On "Jo Writes Stuff", Jo has produced an epic analysis of whether or not a character is a "strong female character"; and a test to go with it. Here is her instructions on How To Use The Test.
She has stopped any new analysis, but here is a list of All The Characters She Reviewed.
I believe this can help you with some of your issues; just writing a post-woke female character.
For the most part, other than sexual attractions or attentions, I think in the 23rd century the answer is to write female characters and male characters rather similarly, but NOT as women becoming like men: More like meeting in the middle, or both sides going to some extreme.
For example, consider makeup: One route is to eliminate it; women no longer need it in the post-woke society. But the other route is to make it universal: Your male character may have some trouble in our modern time, because like all men of his time, he doesn't usually go out without makeup. (The same was true for men in some royal courts a few centuries in our past).
Your guy might have acquired many habits and attitudes we might consider "feminine", and what we consider acceptably "masculine" today may come to be considered just rude in the 23rd century. Like men interrupting women, or clerks and managers speaking exclusively to a man instead of to both the man and woman.
-- Edit in response to comment:
Men interrupt women 2-3 times more often than they interrupt men. Women interrupt men and women equally, and less often. See This academic study specifically on conversational interruptions (results are on journal page 430), and see popular articles Why men are prone to interrupting women in "Women in the World" 03/09/15 and The Universal Phenomenon of Men Interrupting Women in The New York Times 06/14/2017.
The phenomenon of men that need to address a mixed gender group (or couple) beginning their conversation with a male of the group is similar; male gender is treated (on average of course) by men throughout society as a mark of higher status / power; almost regardless of actual status / power. To be clear, they don't refuse to speak to a woman, it is just that in a mixed-gender group, they generally choose a male in the group as the "leader" to speak to when addressing the group, far more often than they will choose a female within a mixed group.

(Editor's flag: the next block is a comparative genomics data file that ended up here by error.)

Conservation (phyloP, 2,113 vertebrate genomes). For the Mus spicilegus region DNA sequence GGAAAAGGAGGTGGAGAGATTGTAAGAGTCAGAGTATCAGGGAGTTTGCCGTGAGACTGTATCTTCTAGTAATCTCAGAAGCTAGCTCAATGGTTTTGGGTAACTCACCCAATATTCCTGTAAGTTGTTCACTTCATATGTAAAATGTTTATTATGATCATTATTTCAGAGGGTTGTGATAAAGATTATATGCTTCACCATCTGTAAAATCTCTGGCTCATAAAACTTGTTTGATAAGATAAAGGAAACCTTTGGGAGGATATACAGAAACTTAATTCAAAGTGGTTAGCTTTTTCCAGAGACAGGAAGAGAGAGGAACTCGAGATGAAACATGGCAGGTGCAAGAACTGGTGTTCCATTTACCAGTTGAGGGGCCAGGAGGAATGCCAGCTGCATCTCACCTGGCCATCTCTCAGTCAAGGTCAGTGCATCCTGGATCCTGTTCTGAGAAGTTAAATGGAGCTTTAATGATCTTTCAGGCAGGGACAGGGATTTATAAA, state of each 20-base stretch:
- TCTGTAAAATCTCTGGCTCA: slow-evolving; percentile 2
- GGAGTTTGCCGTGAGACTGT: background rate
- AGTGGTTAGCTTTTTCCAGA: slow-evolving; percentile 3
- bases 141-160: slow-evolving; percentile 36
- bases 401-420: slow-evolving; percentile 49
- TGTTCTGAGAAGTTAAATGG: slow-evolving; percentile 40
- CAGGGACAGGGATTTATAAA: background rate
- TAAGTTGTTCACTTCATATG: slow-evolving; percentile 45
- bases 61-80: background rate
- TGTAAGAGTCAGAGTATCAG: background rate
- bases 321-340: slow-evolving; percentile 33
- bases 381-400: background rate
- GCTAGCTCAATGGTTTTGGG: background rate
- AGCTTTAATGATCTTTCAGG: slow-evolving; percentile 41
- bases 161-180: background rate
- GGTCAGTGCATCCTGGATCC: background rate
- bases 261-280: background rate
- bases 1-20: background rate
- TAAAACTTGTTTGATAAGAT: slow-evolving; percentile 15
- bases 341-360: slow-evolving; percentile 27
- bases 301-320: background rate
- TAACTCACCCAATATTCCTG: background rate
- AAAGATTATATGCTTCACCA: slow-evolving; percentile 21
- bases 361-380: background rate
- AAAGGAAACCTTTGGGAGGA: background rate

This is a form of status bigotry, which post-woke society would likely not engage in: They would use other gender-less cues to choose a "leader", like some combination of age, grooming and bearing, or they would ask to speak to somebody about X, and talk to the person that stepped forward.
Back to interruptions: Female politicians, business leaders and judges are interrupted more often than their male counterparts. Again this is a "bro-culture", women attempt to interrupt both men and women equally; but have fewer successful interruptions with men: The men being interrupted are more verbally aggressive against women that attempt to interrupt, and men in a group are more supportive of that aggression against a women interrupting, than they are if another man had interrupted.
-- End of Edit --
Or on the flip side, your male may be just as motherly and devoted to kids, and know everything there is to know about childcare and raising children, and doesn't defer to women in the least in that respect. In his time, men are expected (by both other men and women) to be full and sensitive participants in childcare.
For the most part, I would just have your 23rd century people not perceive any difference between interacting with men or women. As a psychological trick to help you do that and get past your own cultural bias, she responds to and speaks to men as a modern woman would respond to and speak to another modern female stranger, saying or doing the same thing: Gender makes no difference to your time traveler. The opposite trick for your time traveling man: he responds to and speaks to women the same as a modern man would respond to and speak to another modern male stranger.
And though they are a couple, they engage with each other as friends. If you intend to have romantic or sexual scenes in the story, make them equally desirous.
There is seldom a need for designing a "strong male character", But I'd use Jo's checklist in the same way. Here are her questions; the link above has details on what you should consider for each question.
- Does the character shape her own destiny? Does she actively try to
change her situation and if not, why not?
- Does she have her own goals, beliefs and hobbies? Did she come up
with them on her own?
- Is her character consistent? Do her personality or skills change as
the plot demands?
- Can you describe her in one short sentence without mentioning her
love life, her physical appearance, or the words
‘strong female character’?
- Does she make decisions that aren’t influenced by her love life?
- Does she develop over the course of the story?
- Does she have a weakness?
- Does she influence the plot without getting captured or killed?
- How does she relate to stereotypes about gender?
- How does she relate to other female characters?